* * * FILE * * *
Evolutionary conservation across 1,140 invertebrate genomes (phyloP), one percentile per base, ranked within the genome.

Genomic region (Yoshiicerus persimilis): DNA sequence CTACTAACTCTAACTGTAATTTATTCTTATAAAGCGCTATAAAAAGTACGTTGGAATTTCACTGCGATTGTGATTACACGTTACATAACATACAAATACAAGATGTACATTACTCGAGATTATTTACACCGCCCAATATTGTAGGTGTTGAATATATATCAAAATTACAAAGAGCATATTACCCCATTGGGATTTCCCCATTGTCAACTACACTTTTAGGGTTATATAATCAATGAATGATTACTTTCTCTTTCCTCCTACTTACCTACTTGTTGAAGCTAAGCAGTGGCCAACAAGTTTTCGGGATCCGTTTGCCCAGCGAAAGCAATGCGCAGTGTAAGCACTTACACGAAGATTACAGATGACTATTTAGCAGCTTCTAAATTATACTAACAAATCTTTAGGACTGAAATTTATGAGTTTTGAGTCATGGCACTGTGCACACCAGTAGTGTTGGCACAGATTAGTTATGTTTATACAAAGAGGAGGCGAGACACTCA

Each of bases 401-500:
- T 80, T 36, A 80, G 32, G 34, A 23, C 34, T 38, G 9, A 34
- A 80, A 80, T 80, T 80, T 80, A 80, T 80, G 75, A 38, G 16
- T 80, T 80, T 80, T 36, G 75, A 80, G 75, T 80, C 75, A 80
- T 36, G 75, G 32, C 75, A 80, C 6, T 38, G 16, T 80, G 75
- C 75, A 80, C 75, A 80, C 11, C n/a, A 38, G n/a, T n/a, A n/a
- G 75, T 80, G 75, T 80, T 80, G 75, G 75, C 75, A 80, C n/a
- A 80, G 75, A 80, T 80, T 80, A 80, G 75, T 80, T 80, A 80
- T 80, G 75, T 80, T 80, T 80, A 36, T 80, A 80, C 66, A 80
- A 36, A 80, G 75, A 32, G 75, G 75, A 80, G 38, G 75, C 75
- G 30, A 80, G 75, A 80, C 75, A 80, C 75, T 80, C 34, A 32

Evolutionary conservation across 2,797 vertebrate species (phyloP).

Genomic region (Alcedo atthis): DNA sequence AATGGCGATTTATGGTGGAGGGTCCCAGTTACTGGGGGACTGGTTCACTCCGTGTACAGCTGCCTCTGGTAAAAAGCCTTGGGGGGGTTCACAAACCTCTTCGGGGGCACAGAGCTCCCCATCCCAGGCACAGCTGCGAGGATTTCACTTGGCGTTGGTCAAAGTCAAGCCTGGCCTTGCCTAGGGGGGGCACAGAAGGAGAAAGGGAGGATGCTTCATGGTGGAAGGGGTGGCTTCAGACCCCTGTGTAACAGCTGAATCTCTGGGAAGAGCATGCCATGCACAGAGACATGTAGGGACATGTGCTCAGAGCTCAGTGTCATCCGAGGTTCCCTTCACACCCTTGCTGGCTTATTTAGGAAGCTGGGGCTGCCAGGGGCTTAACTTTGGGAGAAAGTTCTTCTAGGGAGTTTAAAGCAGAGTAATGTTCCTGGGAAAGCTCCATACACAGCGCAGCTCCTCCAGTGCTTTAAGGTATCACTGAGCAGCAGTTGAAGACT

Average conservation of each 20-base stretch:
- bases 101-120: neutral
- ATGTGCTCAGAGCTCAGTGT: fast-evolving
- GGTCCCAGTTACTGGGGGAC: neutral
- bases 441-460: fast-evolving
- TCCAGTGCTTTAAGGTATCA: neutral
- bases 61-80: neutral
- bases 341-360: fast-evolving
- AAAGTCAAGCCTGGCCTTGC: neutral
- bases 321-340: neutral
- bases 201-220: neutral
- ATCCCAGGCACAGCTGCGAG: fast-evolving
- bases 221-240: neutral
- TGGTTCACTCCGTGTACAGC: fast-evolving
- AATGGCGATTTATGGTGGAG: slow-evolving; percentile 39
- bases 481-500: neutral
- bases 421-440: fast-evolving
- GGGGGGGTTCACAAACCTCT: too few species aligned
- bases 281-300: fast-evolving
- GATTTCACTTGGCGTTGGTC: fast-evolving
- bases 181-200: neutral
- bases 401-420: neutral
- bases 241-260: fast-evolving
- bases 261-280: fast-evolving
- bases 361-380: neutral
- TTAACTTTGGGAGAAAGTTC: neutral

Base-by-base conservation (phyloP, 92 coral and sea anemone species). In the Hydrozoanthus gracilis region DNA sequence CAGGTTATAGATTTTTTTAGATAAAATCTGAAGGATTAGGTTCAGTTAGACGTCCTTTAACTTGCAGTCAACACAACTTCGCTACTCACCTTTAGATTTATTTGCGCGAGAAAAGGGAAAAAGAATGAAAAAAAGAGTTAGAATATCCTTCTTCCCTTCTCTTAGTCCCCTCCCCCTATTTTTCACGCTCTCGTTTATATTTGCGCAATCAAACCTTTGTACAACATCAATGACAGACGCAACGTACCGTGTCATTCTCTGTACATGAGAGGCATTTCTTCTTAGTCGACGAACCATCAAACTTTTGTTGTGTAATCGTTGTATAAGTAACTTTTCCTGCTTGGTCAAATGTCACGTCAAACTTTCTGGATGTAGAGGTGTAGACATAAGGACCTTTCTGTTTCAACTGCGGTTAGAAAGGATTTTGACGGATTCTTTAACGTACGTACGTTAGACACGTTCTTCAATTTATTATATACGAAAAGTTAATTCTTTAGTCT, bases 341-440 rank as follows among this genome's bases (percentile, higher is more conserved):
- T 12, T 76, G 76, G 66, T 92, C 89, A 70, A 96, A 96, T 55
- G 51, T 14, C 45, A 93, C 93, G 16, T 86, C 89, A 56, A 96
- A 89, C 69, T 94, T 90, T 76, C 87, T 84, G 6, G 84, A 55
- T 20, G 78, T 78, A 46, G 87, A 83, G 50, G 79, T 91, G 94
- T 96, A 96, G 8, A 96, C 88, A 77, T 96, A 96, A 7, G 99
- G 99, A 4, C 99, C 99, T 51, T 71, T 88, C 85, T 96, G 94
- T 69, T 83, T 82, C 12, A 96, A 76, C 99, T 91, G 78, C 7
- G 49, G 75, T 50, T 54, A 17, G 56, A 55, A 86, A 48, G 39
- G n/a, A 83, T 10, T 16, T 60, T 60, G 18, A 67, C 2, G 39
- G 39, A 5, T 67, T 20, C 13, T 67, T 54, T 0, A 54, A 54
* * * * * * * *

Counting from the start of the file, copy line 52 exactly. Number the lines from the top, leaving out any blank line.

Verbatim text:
- G 39, A 5, T 67, T 20, C 13, T 67, T 54, T 0, A 54, A 54